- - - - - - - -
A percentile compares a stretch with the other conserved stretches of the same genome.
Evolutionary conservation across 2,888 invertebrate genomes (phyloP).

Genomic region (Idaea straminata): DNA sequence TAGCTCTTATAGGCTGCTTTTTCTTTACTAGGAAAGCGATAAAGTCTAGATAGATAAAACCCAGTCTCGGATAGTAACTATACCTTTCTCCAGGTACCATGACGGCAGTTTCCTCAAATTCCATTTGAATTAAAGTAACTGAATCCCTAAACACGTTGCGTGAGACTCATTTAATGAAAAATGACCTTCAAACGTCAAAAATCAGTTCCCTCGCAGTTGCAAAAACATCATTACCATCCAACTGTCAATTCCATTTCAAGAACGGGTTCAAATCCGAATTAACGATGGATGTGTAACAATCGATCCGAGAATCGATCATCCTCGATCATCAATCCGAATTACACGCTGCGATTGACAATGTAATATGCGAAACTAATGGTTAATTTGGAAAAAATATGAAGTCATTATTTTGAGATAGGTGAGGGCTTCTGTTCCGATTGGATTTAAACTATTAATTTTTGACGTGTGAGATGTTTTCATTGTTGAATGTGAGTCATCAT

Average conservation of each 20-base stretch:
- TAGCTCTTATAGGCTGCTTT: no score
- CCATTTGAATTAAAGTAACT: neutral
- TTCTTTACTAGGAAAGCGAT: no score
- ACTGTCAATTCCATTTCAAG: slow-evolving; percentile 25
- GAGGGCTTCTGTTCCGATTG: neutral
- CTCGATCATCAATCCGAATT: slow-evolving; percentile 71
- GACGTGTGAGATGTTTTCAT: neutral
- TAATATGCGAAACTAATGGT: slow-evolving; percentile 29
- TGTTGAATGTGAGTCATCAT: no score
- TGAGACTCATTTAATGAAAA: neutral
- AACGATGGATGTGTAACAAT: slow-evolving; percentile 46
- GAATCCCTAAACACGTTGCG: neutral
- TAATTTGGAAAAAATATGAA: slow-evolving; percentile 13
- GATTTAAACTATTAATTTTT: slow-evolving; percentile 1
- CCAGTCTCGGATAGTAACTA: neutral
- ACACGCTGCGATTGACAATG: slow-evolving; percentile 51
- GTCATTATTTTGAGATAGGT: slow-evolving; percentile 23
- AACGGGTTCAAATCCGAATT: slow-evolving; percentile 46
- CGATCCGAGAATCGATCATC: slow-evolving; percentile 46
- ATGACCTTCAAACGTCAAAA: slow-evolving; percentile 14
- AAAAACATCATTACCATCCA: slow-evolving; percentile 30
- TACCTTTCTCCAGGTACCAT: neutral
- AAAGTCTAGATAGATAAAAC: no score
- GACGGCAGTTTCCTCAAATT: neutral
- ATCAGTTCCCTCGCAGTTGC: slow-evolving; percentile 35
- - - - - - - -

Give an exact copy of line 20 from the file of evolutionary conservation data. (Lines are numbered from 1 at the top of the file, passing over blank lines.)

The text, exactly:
- ACACGCTGCGATTGACAATG: slow-evolving; percentile 51